New Hampshire’s Executive Council voted unanimously to accept $2.8 million in federal assistance to address supply chain issues.
The state’s executive body voted on March 23 to accept the funding from the United States Department of Agriculture.
Schools in the New England state have experienced shortages of meat, dairy products, and other staple foods, per The Center Square.
The funding is part of the $1 billion the USDA’s Food and Nutrition Services is sending to states to help with supply-chain issues and increased prices or to buy unprocessed or minimally processed domestic food products. The funding will go to schools’ meal programs and states will receive an additional $300 million to purchase foods.
“In total, the Supply Chain Assistance Funds are expected to provide a boost in resources for up to 100,000 schools across all 50 states, D.C., Puerto Rico, Guam, and the U.S. Virgin Islands, including public, tribal, charter schools, and nonprofit private schools as well as residential child care institutions,” the USDA said in its announcement.
“Throughout the pandemic, school food professionals have met extraordinary challenges to ensure every child can get the food they need to learn, grow and thrive,” the agency said in a statement in December. “But circumstances in local communities remain unpredictable, and supply chains for food and labor have been stressed and at times disrupted.”
The agency is using another $200 million to establish cooperative agreements to provide schools with local food and buy from “historically underserved producers.”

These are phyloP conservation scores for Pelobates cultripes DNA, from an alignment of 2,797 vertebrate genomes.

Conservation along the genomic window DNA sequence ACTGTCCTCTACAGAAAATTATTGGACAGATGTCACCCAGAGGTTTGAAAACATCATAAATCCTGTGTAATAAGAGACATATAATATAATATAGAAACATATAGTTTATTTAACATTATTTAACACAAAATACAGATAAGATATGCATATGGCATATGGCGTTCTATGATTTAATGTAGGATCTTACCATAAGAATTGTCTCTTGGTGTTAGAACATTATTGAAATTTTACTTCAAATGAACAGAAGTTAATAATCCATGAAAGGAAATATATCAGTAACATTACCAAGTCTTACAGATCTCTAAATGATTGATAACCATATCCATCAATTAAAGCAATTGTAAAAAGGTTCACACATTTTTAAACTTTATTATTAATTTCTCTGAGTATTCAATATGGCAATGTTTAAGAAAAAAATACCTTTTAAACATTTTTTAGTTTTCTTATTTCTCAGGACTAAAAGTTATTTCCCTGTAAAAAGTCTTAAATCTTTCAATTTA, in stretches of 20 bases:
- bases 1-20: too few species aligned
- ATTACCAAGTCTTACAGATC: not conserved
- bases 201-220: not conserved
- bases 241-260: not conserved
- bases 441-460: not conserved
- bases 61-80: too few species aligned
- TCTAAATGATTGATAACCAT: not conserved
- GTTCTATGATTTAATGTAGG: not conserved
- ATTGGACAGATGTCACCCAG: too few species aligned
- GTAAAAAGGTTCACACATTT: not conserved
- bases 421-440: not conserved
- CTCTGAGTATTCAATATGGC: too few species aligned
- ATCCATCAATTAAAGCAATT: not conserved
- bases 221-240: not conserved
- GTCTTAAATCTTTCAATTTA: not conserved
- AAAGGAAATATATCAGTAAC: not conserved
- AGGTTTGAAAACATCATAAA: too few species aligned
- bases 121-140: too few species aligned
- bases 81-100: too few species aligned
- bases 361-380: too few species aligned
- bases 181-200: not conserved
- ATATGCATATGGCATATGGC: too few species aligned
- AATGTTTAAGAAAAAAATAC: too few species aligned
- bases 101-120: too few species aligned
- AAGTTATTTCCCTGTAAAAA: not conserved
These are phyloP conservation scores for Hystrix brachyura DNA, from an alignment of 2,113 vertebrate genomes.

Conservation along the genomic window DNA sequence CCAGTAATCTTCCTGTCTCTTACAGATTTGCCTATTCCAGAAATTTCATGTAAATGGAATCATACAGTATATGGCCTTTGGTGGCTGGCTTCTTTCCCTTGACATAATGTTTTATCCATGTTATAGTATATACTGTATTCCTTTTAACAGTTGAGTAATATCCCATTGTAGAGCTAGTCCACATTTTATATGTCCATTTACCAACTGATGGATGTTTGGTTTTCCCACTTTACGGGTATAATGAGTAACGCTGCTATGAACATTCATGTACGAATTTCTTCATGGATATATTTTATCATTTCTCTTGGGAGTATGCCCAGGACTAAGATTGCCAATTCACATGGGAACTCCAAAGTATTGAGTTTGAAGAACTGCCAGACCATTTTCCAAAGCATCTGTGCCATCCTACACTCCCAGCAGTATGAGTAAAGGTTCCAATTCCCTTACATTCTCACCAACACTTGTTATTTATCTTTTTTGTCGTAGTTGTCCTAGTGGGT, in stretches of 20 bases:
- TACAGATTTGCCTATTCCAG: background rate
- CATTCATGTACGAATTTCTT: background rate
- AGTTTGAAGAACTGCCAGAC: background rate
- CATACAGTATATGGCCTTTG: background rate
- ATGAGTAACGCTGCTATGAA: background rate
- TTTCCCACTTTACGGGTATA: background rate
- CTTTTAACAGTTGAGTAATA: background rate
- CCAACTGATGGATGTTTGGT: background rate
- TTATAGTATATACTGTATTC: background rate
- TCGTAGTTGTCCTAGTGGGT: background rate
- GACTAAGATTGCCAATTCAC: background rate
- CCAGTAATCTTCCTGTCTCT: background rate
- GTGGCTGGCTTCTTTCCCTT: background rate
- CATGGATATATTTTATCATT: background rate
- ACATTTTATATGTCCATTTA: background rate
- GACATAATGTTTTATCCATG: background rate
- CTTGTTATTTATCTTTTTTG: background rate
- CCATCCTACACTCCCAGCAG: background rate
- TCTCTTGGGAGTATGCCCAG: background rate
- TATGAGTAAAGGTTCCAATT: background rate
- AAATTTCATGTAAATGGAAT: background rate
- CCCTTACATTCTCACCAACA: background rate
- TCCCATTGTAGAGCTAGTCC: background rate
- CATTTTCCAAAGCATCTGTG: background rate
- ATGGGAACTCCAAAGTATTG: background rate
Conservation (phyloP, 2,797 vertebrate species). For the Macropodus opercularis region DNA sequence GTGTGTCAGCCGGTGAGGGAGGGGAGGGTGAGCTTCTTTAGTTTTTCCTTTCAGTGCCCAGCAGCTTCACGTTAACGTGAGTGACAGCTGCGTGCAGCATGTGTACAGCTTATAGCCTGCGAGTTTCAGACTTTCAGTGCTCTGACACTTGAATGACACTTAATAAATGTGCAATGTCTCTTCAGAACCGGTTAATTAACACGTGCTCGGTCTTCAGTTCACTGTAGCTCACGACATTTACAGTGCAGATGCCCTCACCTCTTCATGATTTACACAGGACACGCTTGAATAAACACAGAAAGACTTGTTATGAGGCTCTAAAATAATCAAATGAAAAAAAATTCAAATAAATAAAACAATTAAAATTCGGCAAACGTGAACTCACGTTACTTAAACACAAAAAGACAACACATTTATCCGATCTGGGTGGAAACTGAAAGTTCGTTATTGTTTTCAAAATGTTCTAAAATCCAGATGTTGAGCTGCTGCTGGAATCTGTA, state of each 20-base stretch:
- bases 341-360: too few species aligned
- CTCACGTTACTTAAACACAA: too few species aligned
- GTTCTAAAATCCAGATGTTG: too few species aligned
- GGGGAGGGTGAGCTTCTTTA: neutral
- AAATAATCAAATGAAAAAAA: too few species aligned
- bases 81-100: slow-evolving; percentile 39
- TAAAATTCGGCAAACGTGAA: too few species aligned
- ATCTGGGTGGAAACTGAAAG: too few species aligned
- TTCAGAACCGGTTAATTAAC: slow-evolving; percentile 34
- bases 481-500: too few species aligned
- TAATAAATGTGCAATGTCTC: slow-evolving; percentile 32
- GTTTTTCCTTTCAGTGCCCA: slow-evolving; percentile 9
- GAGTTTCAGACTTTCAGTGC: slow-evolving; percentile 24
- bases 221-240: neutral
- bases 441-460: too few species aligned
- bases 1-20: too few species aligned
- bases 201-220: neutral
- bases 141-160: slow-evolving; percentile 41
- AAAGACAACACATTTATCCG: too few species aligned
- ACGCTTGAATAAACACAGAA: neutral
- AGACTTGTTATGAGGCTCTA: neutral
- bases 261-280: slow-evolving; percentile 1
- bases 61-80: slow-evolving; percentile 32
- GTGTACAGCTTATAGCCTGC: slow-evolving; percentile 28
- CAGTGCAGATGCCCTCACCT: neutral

New Hampshire’s new program will provide $5,000 in base funding to each of the state’s 90 school districts. The remaining money will be distributed by the National School Lunch Program and the National School Breakfast Program.
Department of Education Commissioner Frank Edelblut told the New Hampshire Bulletin the distribution will be based “on the level of participation in each school district in those programs.”
Edelblut said the funding gives schools the opportunity to recoup the expense spent on the unpredicted challenge.
“That could range from you know: ‘We’re not able to order as far in advance and so we have to expedite stuff in, so maybe it’s costing us a little bit more,’” Edelblut said in an interview after the Executive Council vote. “It could be a particular vendor doesn’t have the type of lettuce or vegetable that we normally use and we have to go to another vendor and it’s more expensive. We all know that there’s been inflation in the process as well. So it’s just to help the schools kind of cope with all of that.”